5. I don’t think it costs me anything to think that it is at least possible that Puppies received death threats. It is a horribly common occurrence these days. Since I’m not a Mythical SJW, I also don’t think that receiving death threats makes any and all arguments more sound. They can have received death threats and still be dead wrong about almost anything else including objective reality (or the closest thing to it).

    However, it would be nice (as Peace said) if they provided some sort of proof given their frequent misrepresentations of the words of anyone who isn’t one of them.

  6. I wouldn’t be surprised if some of the Puppies received death threats. They were prominent enough that it would be more unlikely if they hadn’t in the internet of today.

    I believe people when they say they got threats because it has happened to me several times over the past 20 years. I think anyone who becomes Internet famous for something is at risk of getting threats, because there are a lot of people who are angry, unhinged and lack impulse control. The anonymity of the hyper-connected world makes it too easy for people to unleash the worst version of themselves.

    One threat I dealt with was so serious I can’t even talk about it now, years later, without fear it will bring that psycho back into my life. And all I did to provoke the anger was to post a link to a newspaper story on a blog and initially refuse to remove it when the person demanded I do so.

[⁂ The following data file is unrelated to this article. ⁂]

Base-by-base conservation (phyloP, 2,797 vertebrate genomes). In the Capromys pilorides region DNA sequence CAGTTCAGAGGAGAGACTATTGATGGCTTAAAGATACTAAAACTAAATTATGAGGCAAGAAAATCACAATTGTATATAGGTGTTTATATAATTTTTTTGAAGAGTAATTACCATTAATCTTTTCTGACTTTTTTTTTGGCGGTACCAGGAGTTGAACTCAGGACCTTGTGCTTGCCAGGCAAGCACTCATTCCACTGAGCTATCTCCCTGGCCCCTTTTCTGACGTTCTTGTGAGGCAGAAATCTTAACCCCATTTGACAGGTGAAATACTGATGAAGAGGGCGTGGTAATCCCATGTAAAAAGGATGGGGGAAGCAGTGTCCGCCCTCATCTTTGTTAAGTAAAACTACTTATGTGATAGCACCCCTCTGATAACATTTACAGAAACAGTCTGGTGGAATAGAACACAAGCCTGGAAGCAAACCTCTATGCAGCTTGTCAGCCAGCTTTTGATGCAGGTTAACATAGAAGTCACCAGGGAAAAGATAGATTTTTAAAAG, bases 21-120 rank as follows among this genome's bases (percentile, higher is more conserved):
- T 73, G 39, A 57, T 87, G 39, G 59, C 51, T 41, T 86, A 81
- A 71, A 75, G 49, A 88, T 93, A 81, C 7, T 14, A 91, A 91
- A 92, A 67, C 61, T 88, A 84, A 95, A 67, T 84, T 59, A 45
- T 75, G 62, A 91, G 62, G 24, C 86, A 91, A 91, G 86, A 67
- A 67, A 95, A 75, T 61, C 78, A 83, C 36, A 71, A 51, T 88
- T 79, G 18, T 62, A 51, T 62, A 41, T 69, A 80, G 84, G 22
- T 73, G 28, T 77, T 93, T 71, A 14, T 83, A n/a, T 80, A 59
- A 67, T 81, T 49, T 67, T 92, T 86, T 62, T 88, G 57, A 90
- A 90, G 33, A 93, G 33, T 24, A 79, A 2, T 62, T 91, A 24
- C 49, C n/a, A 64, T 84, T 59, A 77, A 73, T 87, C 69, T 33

I tell my sons to never make the mistake of assuming that everybody you deal with online is as mentally healthy and reasonable as you are. The Internet puts you into contact with all kinds of people.

  7. The pets round-up is finished, assuming I didn’t miss anything or mix up junego and Tintinaus again. I hid the icons while I was collecting this time so I should have been reading the actual names rather than using the icon colour schemes…

    Linking in case of helpfulness to future bracket types, or anyone else for any reason, really.

  8. I’ve no idea what Torgersen and Correia received, but I realize I have been skating far too close to discounting their accounts.